Nesmith was an aspiring recording artist before he joined the show and wrote several songs that became hits for other artists. "Mary Mary," later recorded by the Monkees, was originally recorded as a potential single for the Paul Butterfield Blues Band.
"Different Drum" was a Top 20 hit in 1967 for Los Angeles folk-rock group The Stone Poneys. The group was fronted by a 21-year-old Linda Ronstadt. The single was her first hit record in what would be a storied recording career.
2. Artists Rights Warrior
The producers who put together the Monkees treated the group like actors who should have stuck to following the script, but they'd cast four talented musicians who wanted input into the records they were supposed to be selling.
Nesmith organized the group, and they got producer Don Kirshner fired so they could take charge of their third album, 1967's "Headquarters." The album hit No. 1 on the charts before it was replaced one week later by the Beatles' "Sgt. Pepper's Lonely Hearts Club Band."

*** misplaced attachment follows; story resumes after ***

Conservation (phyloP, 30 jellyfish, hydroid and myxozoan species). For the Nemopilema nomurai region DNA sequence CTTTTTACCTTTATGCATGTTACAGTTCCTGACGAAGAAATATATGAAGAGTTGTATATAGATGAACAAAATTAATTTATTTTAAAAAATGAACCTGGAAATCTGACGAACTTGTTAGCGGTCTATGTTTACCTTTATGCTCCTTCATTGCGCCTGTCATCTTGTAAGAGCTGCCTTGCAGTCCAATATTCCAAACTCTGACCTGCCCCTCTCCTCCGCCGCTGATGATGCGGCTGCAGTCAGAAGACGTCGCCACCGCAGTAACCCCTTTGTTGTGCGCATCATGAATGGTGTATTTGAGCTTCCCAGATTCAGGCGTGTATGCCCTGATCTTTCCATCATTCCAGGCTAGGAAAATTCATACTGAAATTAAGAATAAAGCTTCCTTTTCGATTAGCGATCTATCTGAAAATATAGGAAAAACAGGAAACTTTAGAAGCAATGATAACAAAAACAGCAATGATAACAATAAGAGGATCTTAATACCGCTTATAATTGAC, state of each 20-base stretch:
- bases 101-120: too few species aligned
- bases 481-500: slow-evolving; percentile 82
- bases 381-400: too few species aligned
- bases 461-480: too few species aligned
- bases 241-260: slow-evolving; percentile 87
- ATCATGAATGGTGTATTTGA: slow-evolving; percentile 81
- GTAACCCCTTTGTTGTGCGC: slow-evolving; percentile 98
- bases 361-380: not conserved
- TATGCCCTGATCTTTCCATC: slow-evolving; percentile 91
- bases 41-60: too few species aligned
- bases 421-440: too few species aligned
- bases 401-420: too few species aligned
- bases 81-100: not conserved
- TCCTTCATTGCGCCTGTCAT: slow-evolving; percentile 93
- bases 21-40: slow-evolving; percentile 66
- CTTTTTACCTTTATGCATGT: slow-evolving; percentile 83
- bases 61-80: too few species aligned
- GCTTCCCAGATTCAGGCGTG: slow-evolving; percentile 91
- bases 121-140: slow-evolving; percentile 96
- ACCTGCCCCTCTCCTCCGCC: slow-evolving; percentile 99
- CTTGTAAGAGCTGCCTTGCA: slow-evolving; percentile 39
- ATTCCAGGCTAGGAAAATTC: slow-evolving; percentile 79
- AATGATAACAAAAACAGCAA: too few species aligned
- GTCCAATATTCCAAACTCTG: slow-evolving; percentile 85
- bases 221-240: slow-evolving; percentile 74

Nesmith wrote, played electric 12-string guitar and sang the lead vocal on the album's first song, "You Told Me." Dolenz played drums, Jones played percussion, Tork played banjo, and all four members sang backing vocals.
3. Country Rock Pioneer
After Nesmith quit the Monkees in 1970, he went on to form Michael Nesmith & the First National Band. The group recorded three LPs for RCA Records, and the Nesmith-penned single "Joanne" reached No. 21 on the Billboard Hot 100.
4. Music Video Visionary
Nesmith started the Pacific Arts production company in the late '70s with the ambition of marrying music to video. His 1981 "Elephant Parts" home video album, best known for the song "Cruisin'," won a Grammy and helped develop the editing styles that would come to dominate MTV, the music video channel that was partially inspired by his work.
His ideas inspired the short-lived NBC television series "Michael Nesmith in Television Parts," a 1985 comedy and music show that featured then-unknown talent such as Jay Leno, Jerry Seinfeld, Whoopi Goldberg and Arsenio Hall.